Most of us dont pay much attention to earthworms but maybe we should. New research suggests that non-native earthworms are radically changing the forest floor in the northern U.S., threatening the goblin fern and other rare plants in the process.
This is "the first research to show that exotic earthworms are harmful to rare native vegetation in northern forests," says Michael Gundale of Michigan Technological University in Houghton, who presents this work in the December issue of Conservation Biology.
About 10,000 years ago, glaciers pushed the range of North American earthworms southward and today the only earthworms found in most of Minnesota are non-native species introduced from Europe. Some of these earthworms eat the top part of the soil (a layer of decomposing litter called the forest floor) and this could endanger the goblin fern, a rare species that grows mostly underground.
Found only in the upper Great Lakes region, goblin ferns live between the forest floor and the underlying mineral soil. Because these tiny ferns only send up leaves briefly during the summer (and often dont emerge at all), they are thought to get some of their energy from fungi in the forest floor instead of by photosynthesizing.
Invasive Insects Cost the World Billions Per Year
04.10.2016 | University of Adelaide
Malaysia's unique freshwater mussels in danger
27.09.2016 | The University of Nottingham Malaysia Campus
Ultrafast lasers have introduced new possibilities in engraving ultrafine structures, and scientists are now also investigating how to use them to etch microstructures into thin glass. There are possible applications in analytics (lab on a chip) and especially in electronics and the consumer sector, where great interest has been shown.
This new method was born of a surprising phenomenon: irradiating glass in a particular way with an ultrafast laser has the effect of making the glass up to a...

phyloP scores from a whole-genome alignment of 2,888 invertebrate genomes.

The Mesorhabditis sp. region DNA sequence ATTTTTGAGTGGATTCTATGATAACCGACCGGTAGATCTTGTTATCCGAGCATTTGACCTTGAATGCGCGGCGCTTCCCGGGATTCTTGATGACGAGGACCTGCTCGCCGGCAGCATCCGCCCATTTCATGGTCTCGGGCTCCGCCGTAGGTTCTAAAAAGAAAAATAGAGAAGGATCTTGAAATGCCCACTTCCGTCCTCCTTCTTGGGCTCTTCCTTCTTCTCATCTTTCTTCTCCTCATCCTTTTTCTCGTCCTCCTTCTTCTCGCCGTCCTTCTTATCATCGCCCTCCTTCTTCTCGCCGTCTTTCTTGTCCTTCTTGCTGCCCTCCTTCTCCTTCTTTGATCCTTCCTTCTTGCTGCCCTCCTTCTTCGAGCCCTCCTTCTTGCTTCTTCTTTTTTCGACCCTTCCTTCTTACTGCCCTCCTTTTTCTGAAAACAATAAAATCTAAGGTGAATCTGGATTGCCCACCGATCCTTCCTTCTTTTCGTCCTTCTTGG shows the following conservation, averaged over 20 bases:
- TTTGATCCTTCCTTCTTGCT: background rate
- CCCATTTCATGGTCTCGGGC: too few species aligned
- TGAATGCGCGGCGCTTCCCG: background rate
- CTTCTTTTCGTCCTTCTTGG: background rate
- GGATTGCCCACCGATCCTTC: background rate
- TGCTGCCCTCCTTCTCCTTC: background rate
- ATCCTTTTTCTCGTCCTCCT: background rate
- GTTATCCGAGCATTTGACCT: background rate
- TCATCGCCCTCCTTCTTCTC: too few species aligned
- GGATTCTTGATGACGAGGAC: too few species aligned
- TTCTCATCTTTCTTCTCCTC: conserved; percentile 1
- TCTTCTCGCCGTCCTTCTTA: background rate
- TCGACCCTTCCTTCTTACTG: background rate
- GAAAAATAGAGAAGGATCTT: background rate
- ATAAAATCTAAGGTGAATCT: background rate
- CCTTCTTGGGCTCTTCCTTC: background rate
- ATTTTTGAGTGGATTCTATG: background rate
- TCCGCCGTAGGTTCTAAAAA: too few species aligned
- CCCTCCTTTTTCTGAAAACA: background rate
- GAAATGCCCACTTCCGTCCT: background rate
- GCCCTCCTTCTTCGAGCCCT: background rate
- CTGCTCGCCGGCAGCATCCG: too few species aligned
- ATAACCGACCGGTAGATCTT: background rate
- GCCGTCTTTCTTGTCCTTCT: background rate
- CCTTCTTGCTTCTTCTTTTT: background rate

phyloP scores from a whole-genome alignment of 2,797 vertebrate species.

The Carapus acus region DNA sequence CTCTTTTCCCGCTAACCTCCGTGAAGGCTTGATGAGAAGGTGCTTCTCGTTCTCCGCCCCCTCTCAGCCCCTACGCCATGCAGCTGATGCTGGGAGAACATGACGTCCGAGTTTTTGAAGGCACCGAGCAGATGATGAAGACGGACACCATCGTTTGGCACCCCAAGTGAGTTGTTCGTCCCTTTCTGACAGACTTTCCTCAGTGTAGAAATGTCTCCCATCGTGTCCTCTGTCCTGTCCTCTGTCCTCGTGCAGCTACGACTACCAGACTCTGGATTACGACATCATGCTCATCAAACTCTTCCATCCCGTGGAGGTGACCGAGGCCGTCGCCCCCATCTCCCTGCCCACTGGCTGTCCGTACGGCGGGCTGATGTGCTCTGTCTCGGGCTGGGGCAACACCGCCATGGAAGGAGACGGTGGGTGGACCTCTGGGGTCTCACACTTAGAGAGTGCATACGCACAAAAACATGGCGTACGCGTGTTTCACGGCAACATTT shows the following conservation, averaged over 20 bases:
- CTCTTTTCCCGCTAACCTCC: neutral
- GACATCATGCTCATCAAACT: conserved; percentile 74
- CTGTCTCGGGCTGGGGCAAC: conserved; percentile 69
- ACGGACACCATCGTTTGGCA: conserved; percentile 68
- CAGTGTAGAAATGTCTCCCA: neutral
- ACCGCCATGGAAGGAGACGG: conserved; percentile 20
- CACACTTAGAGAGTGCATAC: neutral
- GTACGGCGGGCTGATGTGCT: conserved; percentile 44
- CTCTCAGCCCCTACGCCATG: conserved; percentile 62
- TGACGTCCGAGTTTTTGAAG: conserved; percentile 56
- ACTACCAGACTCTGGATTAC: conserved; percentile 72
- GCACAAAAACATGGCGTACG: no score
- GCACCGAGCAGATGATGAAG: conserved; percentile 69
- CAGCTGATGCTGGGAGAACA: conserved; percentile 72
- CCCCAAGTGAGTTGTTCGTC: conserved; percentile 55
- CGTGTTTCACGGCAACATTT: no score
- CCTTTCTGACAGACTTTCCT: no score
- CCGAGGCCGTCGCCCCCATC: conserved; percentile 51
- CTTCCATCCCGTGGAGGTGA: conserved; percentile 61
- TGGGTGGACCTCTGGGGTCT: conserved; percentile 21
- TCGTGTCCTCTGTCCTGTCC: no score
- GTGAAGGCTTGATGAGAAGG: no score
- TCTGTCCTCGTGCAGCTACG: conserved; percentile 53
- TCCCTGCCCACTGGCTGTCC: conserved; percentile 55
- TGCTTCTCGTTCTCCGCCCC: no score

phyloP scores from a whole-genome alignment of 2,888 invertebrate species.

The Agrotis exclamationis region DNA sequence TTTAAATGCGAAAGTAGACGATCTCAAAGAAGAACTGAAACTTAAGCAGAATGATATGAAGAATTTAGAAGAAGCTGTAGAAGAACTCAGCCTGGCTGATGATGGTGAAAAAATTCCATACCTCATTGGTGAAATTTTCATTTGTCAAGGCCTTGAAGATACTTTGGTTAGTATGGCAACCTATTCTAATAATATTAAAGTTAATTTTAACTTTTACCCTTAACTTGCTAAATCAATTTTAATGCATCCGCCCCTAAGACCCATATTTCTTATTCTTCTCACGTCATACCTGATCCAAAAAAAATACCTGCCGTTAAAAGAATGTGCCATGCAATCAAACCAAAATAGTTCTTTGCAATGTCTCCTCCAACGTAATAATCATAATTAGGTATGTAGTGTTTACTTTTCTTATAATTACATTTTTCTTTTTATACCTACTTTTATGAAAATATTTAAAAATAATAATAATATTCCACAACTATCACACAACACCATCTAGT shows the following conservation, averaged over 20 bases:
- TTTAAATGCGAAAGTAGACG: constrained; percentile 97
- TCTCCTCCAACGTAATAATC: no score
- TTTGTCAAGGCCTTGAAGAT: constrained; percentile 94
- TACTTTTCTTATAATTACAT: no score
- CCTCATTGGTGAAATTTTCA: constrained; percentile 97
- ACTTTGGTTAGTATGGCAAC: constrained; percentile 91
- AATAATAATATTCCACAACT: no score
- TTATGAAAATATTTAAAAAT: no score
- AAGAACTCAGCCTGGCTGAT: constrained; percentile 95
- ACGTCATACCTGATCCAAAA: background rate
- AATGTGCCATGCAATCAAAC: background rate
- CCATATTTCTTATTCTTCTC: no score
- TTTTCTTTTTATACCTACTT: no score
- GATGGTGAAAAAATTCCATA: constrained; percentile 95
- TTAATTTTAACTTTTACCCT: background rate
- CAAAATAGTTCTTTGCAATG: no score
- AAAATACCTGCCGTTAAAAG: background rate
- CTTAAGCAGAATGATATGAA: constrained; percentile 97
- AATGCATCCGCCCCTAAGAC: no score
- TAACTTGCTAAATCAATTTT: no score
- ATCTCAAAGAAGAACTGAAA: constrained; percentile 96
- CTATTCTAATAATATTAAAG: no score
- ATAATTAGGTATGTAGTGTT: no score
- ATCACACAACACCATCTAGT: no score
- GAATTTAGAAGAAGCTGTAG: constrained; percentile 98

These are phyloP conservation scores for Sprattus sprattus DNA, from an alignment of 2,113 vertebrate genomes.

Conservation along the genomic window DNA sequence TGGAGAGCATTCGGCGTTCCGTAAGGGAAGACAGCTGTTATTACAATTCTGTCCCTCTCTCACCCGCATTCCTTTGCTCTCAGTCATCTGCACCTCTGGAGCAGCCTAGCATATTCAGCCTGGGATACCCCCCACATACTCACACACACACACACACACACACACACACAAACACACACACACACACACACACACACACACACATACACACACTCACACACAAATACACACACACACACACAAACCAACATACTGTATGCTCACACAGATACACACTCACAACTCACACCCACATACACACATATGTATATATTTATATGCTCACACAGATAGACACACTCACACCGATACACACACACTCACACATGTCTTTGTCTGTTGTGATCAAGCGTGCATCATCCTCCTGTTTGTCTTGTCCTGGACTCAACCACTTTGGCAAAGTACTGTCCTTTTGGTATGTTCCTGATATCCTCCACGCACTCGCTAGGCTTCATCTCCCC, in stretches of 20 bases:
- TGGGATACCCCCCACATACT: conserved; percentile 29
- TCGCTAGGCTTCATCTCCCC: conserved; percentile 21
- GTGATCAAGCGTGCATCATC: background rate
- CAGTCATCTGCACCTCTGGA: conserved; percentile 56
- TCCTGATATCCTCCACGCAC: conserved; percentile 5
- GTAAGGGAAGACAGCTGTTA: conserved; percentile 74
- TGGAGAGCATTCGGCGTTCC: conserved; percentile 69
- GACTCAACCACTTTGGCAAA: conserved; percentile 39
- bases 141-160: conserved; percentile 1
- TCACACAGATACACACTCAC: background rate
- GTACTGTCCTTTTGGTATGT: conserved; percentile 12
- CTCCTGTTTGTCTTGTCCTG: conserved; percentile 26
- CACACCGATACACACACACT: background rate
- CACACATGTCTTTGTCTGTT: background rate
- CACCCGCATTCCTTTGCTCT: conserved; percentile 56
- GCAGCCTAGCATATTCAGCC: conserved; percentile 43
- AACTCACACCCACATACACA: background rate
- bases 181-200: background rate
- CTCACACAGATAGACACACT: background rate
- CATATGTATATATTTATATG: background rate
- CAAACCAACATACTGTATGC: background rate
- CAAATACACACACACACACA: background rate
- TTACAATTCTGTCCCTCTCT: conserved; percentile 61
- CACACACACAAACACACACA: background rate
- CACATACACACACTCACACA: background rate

Terahertz excitation of selected crystal vibrations leads to an effective magnetic field that drives coherent spin motion
Controlling functional properties by light is one of the grand goals in modern condensed matter physics and materials science. A new study now demonstrates how...
Researchers from the Institute for Quantum Computing (IQC) at the University of Waterloo led the development of a new extensible wiring technique capable of controlling superconducting quantum bits, representing a significant step towards to the realization of a scalable quantum computer.
"The quantum socket is a wiring method that uses three-dimensional wires based on spring-loaded pins to address individual qubits," said Jeremy Béjanin, a PhD...
In a paper in Scientific Reports, a research team at Worcester Polytechnic Institute describes a novel light-activated phenomenon that could become the basis for applications as diverse as microscopic robotic grippers and more efficient solar cells.
A research team at Worcester Polytechnic Institute (WPI) has developed a revolutionary, light-activated semiconductor nanocomposite material that can be used...
By forcefully embedding two silicon atoms in a diamond matrix, Sandia researchers have demonstrated for the first time on a single chip all the components needed to create a quantum bridge to link quantum computers together.
"People have already built small quantum computers," says Sandia researcher Ryan Camacho. "Maybe the first useful one won't be a single giant quantum computer...
14.10.2016 | Event News
14.10.2016 | Event News
12.10.2016 | Event News
25.10.2016 | Earth Sciences
25.10.2016 | Power and Electrical Engineering
25.10.2016 | Process Engineering